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In many cities and states, fatal drug overdoses—primarily from opioids—outnumber homicides, deaths from auto accidents, suicides and other types of fatalities. Law enforcement’s role is changing to address the challenges, according to research.
For decades, enforcing laws against illegal drug trafficking, drug dealing and drug possession was a primary role of police departments and sheriffs’ offices across the U.S., according to a report from the Police Executive Research Forum. However, the role of police and sheriffs has evolved as “demand-reduction policies,” efforts aimed at reducing the public desire for illegal and illicit drugs, have become prominent.
According to Johns Hopkins Medicine, opioids are a class of drugs naturally found in the opium poppy plant; they work in the brain to produce a variety of effects, including the relief of pain with many of these drugs. Opioids can be prescription medications often referred to as painkillers or they can be so-called street drugs, such as heroin, Johns Hopkins Medicine says.
Fatal opioid overdoses and the availability of increasingly lethal forms of opioids are a national crisis, according to the report. In many cities and states, fatal drug overdoses—primarily from opioids—outnumber homicides, deaths from auto accidents, suicides and other types of fatalities. After decreasing slightly in 2018, in 2020 opioid-related deaths began to increase again.
From January 2020 to January 2021, opioid-related deaths rose 38% across the U.S. and fatal overdoses involving synthetic opioids (including fentanyl) are the primary driver of the increase, according to the U.S. Drug Enforcement Agency. More than 69,000 people died from opioid overdoses last year, with 57,500 deaths attributable to synthetic opioids.
Police responses to illegal drugs have expanded well beyond the approaches during the earliest years of the “Just Say No'' era of prevention of the 1980s and 1990s. According to History.com, the movement was part of the U.S. government's effort to revisit and expand the war on drugs. Rather than an automatic arrest for someone found with a rock of crack or a gram of heroin, police now consider how to divert that person out of the criminal justice system and get them into a treatment program.
“A significant challenge for addressing the opioid crisis is that there is not enough of a common understanding of the problem or the methods for solving it among the various partners (criminal justice system agencies, health organizations, legislators, etc.) to have an immediate, direct and sustained positive impact,” Apex, North Carolina Police Department Chief John Letteney told PERF.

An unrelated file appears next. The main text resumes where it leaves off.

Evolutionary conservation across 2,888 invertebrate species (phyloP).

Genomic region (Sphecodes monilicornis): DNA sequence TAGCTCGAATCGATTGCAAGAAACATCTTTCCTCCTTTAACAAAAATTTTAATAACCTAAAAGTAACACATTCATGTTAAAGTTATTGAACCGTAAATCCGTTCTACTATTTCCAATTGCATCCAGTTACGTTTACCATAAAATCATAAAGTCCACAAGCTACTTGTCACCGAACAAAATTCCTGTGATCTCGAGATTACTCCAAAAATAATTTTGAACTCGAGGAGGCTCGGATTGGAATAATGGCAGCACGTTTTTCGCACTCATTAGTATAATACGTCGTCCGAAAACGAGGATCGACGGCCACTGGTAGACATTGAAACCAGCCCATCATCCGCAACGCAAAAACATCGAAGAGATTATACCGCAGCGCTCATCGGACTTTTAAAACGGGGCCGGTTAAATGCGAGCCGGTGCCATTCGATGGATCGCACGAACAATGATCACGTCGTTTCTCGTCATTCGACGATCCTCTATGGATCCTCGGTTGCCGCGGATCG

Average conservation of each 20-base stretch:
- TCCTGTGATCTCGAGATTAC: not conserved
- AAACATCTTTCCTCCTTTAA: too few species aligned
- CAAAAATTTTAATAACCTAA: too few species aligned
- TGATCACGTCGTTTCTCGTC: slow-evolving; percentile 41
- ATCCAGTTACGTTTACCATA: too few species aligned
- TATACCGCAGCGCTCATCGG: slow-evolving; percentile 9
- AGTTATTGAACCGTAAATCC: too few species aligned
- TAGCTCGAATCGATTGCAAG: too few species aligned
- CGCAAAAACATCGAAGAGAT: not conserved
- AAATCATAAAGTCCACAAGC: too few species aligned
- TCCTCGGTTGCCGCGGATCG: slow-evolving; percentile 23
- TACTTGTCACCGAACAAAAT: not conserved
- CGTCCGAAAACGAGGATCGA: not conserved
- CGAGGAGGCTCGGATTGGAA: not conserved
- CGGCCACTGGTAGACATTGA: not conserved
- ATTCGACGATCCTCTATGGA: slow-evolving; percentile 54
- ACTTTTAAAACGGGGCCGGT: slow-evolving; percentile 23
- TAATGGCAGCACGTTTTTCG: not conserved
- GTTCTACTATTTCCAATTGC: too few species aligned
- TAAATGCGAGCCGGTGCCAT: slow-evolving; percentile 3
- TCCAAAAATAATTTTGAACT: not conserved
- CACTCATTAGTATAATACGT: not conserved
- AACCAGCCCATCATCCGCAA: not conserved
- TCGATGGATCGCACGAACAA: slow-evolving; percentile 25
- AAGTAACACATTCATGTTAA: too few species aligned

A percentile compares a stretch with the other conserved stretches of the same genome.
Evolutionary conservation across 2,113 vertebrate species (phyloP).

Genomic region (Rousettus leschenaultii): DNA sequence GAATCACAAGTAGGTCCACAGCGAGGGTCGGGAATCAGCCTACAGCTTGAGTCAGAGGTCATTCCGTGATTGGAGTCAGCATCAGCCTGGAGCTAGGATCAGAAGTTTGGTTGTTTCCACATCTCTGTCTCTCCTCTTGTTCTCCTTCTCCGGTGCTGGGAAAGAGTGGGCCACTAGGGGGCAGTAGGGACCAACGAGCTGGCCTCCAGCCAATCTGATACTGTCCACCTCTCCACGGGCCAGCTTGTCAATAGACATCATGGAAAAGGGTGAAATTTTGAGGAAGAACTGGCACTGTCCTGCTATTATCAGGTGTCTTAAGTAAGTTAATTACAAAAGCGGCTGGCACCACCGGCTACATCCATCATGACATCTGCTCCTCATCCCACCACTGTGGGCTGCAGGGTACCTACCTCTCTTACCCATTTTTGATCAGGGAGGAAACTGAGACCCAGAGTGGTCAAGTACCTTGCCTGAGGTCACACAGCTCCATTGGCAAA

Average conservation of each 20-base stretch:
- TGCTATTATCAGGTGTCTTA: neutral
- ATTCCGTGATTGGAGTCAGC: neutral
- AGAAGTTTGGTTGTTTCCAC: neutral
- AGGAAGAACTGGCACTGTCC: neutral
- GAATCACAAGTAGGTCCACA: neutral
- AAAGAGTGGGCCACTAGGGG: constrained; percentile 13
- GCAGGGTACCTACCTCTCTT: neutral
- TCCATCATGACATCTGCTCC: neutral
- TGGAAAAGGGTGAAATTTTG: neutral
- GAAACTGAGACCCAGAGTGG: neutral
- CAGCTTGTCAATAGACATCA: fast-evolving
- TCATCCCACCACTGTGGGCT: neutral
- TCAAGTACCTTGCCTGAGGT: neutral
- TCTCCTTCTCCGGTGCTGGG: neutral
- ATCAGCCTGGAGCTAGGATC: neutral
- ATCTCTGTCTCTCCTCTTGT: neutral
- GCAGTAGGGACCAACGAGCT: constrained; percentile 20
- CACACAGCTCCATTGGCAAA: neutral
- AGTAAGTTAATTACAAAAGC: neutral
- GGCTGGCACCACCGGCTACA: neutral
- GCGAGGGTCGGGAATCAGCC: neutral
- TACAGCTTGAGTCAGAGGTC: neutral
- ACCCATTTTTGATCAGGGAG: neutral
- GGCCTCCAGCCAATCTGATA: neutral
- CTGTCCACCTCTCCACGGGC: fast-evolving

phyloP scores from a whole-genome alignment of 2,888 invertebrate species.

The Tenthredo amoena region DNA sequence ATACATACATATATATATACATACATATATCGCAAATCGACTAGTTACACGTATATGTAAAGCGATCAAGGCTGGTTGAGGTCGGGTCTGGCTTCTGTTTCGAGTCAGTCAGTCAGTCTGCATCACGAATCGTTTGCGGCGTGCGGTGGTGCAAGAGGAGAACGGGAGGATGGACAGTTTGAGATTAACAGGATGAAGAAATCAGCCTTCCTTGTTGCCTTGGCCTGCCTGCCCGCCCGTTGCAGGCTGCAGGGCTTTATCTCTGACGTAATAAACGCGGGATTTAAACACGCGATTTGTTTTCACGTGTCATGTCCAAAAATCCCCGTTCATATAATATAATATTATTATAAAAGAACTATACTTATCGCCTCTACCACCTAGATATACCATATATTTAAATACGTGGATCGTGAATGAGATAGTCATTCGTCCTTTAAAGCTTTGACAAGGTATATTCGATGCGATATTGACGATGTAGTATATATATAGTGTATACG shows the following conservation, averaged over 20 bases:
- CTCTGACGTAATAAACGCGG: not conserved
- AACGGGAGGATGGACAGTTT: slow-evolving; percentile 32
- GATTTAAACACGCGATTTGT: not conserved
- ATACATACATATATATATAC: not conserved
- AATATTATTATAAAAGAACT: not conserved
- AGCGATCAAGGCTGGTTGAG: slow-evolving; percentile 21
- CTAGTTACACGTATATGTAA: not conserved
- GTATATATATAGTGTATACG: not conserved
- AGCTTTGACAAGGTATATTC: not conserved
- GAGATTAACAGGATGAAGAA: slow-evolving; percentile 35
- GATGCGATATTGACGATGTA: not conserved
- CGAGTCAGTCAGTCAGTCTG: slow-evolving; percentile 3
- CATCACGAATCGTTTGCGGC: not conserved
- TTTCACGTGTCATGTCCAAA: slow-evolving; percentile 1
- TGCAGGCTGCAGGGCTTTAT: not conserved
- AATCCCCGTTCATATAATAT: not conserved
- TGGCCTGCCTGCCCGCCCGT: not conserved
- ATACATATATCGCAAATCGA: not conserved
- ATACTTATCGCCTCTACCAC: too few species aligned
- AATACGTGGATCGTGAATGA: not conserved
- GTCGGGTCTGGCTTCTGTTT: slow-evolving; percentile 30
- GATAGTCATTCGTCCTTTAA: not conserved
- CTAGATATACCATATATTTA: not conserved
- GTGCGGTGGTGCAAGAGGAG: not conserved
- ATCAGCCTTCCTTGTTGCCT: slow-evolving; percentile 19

New Responsibilities for Law Enforcement
According to the report, police responsibilities have grown to encompass at least three roles on the front lines of responding to the opioid crisis, which are:
- Emergency response: Preventing an opioid overdose from becoming a fatal opioid overdose.
- Public safety: Helping individuals protect themselves from opioid-related harms.
- Law enforcement: Investigating and disrupting opioid-related criminal activity.
All three of these roles influence the way law enforcement responds to the opioid crisis. For some responses, the police can serve all three roles at the same time. Disposal sites and take back events reduce the availability of unneeded prescription drugs that could cause accidental overdoses (emergency response) or be stolen and illegally used or sold (law enforcement).
Strategies for Resolving Conflicts
To help address this problem, PERF has identified five strategies to help police resolve conflicts and better serve all three of their roles. According to the report, these strategies are:
- Signal to the public that the local police are interested in helping the victims of opioid abuse and arresting those who are doing them harm.
- Develop relationships and maintain communications with opioid users after they have had an opioid-related encounter with the police.
- Inside the department, designate an individual or a team to focus on understanding how the department is responding to opioid cases.
- Outside the department, participate in multi-agency and cross-disciplinary collaborations to develop new response options and make more efficient use of limited resources.
- Ensure that officers understand how opioids affect a person’s body and mind.
For more information from the report click here.
Andre Claudio is an assistant editor at Route Fifty.